Dawn Richard – #ATellTaleHeart | Mixtape Review

Dawn Richard knows pop. Burrowing into the hearts (and psyches) of fans since her days battling hundreds of other girls and her own demons for a spot in the now defunct platinum-selling group Danity Kane, Richard quickly emerged as the most unique voice and compelling personality. We’ve watched her maneuver with great agility and innovation (a visual artist, Richard even created a manga comic book series, complete with soundtrack, based on a character she drew) to remain relevant.

Landing in Diddy’s latest musical incarnation, Diddy-Dirty Money, Richard has not slowed down. Fueled by a genuine love of singing and songwriting coupled with a shrewd work ethic, Richard released A Prelude to #ATELLTALEHEART: the mixtape. Playing like a diary, #ATELLTALEHEART is the story of Richard’s struggle to stay afloat both professionally and personally. “It’s about my journey, my pain, my redemption, but above all my strength,” the svelte singer says. 

From its inception that sentiment is apparent. The space-age military march of “Intro (The Fall)” is an invitation to go along for her ride. Let’s escape/would that be okay She asks with an earnestness that hinges on bossy sass. “Superman” is a gnawing alarm clock clang, threatening the listener to keep up or be left behind. Its rapid-fire aggression sets the stage for the braggadocios “Runway” (sure to be a U.S. club hit), the flirty videogame bounce of “Biggest Fan” and the driving bass of two-step friendly “Hey”. Tired of doing good/I want great Richard sings, sliding her smooth vocals underneath the bumping beat produced by Atlanta’s BlaqSmurph.

Still spinning from the dizzying high of new love the listener is dropped off into what is arguably the strongest track of the mixtape, “Me, Myself and Y”. Produced by The B-Boys, this melancholy tune is part fight song, part compassionate break-up ballad, and brimming with achy angst, a total pop anthem.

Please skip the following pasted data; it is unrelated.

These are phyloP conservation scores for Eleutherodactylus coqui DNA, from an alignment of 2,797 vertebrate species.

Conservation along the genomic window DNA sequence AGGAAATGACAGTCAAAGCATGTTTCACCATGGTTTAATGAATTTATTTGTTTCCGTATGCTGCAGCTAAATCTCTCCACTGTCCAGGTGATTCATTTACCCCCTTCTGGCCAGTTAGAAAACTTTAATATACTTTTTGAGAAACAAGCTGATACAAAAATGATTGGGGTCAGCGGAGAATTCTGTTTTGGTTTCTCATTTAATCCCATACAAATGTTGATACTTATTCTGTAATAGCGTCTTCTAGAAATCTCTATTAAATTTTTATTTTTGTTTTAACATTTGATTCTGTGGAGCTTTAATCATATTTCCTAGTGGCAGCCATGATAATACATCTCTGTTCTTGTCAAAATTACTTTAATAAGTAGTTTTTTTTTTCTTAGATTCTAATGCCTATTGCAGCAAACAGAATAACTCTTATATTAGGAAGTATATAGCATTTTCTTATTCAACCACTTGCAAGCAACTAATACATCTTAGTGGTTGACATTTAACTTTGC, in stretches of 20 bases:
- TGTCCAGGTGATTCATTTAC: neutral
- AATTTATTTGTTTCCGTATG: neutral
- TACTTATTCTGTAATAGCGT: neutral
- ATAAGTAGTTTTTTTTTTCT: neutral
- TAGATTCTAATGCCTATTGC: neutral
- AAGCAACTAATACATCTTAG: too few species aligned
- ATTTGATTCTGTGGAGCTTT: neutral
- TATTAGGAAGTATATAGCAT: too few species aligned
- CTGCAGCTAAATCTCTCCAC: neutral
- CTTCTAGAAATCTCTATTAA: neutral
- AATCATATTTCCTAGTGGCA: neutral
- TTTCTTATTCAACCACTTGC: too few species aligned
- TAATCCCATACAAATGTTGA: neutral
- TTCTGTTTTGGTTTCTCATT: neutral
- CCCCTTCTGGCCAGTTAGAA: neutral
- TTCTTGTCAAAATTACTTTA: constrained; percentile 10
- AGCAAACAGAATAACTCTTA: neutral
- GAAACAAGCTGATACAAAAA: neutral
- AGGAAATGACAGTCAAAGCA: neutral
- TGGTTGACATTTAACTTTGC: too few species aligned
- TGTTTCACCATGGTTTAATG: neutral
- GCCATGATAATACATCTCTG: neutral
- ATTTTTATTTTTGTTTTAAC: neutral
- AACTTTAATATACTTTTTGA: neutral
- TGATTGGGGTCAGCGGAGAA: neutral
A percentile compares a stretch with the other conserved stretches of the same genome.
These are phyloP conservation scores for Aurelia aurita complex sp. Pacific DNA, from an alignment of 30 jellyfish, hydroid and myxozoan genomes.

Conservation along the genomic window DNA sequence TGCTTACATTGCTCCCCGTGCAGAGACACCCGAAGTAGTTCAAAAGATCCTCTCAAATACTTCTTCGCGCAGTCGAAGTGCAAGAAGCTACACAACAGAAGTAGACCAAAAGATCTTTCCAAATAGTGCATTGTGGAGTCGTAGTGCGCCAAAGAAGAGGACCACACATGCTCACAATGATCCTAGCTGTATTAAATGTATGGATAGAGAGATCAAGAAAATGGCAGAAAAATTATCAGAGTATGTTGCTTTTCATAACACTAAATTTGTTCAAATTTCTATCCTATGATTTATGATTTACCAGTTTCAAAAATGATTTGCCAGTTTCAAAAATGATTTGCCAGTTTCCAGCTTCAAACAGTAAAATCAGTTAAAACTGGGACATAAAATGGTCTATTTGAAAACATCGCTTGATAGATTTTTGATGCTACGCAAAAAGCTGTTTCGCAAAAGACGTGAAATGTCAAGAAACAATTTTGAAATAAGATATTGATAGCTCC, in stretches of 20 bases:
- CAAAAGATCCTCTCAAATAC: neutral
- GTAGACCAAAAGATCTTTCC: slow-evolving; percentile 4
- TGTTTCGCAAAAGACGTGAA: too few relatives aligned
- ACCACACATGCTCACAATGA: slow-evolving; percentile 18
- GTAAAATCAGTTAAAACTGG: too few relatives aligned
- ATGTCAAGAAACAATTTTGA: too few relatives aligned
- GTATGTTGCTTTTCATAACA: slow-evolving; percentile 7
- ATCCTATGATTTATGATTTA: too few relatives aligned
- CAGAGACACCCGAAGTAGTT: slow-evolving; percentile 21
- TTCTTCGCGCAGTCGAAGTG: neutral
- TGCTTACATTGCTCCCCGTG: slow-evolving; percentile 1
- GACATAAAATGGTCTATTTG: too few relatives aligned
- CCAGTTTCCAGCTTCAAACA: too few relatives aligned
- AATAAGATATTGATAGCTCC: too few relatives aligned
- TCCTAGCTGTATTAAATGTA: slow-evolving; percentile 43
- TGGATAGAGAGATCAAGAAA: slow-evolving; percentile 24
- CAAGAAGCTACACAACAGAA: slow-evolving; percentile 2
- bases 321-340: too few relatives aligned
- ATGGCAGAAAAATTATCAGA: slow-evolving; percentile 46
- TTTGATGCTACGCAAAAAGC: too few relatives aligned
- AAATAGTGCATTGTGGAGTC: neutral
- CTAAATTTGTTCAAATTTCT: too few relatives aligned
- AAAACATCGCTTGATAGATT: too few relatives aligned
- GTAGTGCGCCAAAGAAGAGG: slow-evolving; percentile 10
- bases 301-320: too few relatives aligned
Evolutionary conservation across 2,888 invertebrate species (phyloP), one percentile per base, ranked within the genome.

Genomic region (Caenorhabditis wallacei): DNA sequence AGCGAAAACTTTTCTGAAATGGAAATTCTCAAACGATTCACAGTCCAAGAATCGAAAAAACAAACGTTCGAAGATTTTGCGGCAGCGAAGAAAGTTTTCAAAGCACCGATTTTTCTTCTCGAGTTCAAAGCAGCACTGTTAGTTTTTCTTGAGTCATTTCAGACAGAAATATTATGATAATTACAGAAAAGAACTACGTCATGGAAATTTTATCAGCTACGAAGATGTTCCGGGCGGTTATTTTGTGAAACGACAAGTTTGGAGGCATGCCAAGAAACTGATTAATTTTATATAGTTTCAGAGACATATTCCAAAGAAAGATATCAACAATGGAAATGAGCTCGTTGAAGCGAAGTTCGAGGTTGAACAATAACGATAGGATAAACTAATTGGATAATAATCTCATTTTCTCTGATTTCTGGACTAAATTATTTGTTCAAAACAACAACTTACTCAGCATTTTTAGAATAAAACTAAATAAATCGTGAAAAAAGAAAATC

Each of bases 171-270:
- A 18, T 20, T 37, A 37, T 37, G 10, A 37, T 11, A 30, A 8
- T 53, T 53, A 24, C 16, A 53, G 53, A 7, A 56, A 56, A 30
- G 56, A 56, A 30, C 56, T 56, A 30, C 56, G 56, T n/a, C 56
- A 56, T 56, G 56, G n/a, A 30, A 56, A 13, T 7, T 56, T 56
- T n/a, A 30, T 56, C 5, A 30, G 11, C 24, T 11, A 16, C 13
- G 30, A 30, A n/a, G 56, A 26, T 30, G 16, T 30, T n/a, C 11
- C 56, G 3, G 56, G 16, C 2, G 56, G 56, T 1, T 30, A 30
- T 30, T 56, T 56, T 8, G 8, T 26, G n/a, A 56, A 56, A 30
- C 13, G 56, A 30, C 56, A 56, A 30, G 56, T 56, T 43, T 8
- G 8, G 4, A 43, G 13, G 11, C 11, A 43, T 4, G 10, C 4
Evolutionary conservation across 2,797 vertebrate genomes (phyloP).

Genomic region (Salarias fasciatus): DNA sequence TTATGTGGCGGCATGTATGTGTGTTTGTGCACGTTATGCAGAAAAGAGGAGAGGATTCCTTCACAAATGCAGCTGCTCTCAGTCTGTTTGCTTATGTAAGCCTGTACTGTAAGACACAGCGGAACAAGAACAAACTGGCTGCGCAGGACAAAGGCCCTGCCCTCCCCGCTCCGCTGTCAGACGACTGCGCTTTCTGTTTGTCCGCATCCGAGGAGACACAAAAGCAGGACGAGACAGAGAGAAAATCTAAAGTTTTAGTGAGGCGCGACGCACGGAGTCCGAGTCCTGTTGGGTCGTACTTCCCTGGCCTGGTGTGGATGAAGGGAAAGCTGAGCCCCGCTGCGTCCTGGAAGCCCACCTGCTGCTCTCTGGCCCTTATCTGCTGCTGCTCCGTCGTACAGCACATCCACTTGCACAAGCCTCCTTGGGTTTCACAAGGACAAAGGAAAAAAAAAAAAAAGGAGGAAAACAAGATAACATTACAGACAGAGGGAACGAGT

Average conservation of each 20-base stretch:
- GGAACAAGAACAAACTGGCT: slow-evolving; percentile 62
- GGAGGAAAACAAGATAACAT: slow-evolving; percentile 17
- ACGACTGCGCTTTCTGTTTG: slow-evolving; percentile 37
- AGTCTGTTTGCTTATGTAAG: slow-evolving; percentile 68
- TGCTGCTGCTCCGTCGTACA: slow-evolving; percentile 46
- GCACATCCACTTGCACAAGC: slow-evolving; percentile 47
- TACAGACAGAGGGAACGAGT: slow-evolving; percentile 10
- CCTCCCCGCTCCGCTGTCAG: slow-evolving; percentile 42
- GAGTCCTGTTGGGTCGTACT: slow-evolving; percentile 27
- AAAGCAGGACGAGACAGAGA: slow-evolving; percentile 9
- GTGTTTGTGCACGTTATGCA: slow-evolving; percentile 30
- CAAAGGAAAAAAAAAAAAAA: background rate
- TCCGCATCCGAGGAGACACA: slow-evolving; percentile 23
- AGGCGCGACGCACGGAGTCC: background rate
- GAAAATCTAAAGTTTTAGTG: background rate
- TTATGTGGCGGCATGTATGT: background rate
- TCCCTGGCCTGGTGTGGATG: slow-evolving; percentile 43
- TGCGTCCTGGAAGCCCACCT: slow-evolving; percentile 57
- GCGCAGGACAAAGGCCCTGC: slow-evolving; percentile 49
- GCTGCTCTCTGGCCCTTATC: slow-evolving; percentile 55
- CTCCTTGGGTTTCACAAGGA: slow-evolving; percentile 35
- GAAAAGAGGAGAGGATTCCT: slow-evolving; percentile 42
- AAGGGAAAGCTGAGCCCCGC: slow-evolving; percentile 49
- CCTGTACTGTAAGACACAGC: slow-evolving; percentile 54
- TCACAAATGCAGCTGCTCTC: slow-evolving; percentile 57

Dawn Richard – “Me, Myself and Y”:

#ATELLTALEHEART takes a turn directly into delicious dysfunction with “I Know”, a duet with Richard’s Dirty Money counterpart Kalenna Harper, a lush last-ditch attempt at saving this dying relationship from heady mistakes in a blur of drunken promises, and “I’m Just Sayin” a hazy, rewinding reprimand.

The haunting “Broken Record” stubbornly skips into producer ΛNONYMOUS’ symphonic strings, the perfect undercurrent to the confusion of a crumbling love affair. I don’t wanna have to start all over again/You use it against me because you know me, the singer laments before she completely drowns in the sappy and deeply personal “These Tears”.

Not exactly R&B, pop or dance, Richard calls #ATELLTALEHEART a “compilation of emotions and feelings” It’s unclear what the listener is to feel during “Superhero”, a dynamic display of Richard’s vocal range that is unnecessarily buried underneath auto-tune (for a clearer demonstration of her skill see “Champion”).

The high points of #ATELLTALE’s diversity are showcased in two other very strong tracks however, the swaying “Let Love In” with its infectious hook and almost calypso sensibilities and the super-sexy “Vibrate”. Produced by Chicago-bred, Los Angeles based duo Da Internz, “Vibrate” is oozing with smart suggestiveness, showcasing Richard’s bright falsetto.

“Bulletproof” another ΛNONYMOUS track, is a slow-boiling movie score, boasting the calm redemption of a warrior’s triumph; a song Richard, a New Orleans native, wrote right after experiencing the devastation of Hurricane Katrina. “I felt that in this industry everyone had an opinion about me, mainly negative, but in the midst of it all, I am still here.”

A rhythmic storybook, #ATELLTALEHEART is worth the read.

DOWNLOAD: Dawn Richard – #ATellTaleHeart [Mixtape]

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